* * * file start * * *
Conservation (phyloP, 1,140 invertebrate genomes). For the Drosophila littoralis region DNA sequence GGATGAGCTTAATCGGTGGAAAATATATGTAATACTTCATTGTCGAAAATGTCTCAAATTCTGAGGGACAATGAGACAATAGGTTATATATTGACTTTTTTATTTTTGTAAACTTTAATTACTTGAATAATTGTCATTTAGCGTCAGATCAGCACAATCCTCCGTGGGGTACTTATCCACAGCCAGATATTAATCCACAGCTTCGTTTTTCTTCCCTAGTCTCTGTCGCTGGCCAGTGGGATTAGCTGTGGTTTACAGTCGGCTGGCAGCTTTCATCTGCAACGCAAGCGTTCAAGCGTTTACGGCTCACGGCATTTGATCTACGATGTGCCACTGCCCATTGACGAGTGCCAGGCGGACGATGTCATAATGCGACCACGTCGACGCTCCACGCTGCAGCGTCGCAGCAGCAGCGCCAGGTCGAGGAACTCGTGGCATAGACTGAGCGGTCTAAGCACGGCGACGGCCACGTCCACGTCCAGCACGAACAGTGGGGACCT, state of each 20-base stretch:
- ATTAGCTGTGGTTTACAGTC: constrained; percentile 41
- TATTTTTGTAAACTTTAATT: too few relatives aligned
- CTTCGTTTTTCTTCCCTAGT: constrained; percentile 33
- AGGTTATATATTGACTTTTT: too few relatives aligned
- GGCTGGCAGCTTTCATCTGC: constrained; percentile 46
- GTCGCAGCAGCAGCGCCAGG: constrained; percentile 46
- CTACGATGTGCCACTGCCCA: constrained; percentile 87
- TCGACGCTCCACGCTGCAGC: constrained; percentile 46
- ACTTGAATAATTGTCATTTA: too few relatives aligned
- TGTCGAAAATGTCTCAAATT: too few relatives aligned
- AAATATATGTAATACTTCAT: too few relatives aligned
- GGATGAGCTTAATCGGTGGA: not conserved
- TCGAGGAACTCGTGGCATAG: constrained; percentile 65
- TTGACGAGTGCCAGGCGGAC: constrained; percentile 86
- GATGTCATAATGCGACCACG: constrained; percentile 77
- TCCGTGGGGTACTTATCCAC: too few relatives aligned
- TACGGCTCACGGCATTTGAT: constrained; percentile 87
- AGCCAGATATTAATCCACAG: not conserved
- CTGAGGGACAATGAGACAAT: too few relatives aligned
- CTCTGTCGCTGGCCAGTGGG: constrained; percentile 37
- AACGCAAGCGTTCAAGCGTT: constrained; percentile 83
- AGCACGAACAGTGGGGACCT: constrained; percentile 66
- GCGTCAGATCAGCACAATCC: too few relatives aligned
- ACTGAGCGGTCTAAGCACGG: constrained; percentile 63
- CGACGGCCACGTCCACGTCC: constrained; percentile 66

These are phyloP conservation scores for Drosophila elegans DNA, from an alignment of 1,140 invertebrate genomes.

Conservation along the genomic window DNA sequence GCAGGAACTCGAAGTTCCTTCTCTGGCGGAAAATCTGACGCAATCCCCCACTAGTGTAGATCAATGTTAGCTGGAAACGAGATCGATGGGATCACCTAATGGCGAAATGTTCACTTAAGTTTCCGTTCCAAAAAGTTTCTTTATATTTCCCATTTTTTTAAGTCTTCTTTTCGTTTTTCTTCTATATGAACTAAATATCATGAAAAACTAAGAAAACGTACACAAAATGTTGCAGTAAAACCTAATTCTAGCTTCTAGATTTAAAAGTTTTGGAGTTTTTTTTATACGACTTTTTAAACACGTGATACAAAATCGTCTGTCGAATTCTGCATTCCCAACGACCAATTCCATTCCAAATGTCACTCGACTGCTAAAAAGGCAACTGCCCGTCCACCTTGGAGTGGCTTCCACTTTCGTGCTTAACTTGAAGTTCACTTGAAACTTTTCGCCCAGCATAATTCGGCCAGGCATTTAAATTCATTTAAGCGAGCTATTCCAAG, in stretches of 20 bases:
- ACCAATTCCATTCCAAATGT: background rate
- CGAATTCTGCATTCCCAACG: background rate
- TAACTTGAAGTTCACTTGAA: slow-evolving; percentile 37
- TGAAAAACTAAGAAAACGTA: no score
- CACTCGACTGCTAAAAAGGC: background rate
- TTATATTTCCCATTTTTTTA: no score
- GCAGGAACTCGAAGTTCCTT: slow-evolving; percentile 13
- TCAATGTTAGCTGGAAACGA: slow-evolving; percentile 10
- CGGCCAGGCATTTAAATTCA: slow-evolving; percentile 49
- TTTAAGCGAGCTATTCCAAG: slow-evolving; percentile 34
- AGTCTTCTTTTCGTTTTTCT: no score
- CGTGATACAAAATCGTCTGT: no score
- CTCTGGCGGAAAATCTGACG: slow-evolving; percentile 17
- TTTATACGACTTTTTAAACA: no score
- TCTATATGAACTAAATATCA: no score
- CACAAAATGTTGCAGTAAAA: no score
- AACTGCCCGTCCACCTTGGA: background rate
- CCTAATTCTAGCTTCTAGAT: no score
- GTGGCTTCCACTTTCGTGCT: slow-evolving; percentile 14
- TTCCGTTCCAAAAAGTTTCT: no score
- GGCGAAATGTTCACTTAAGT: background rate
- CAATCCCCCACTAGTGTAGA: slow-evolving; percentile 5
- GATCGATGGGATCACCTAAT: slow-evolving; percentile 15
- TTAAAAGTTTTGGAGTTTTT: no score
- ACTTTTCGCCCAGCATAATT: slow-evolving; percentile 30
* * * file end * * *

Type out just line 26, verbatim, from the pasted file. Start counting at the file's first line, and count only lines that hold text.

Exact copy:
- CGACGGCCACGTCCACGTCC: constrained; percentile 66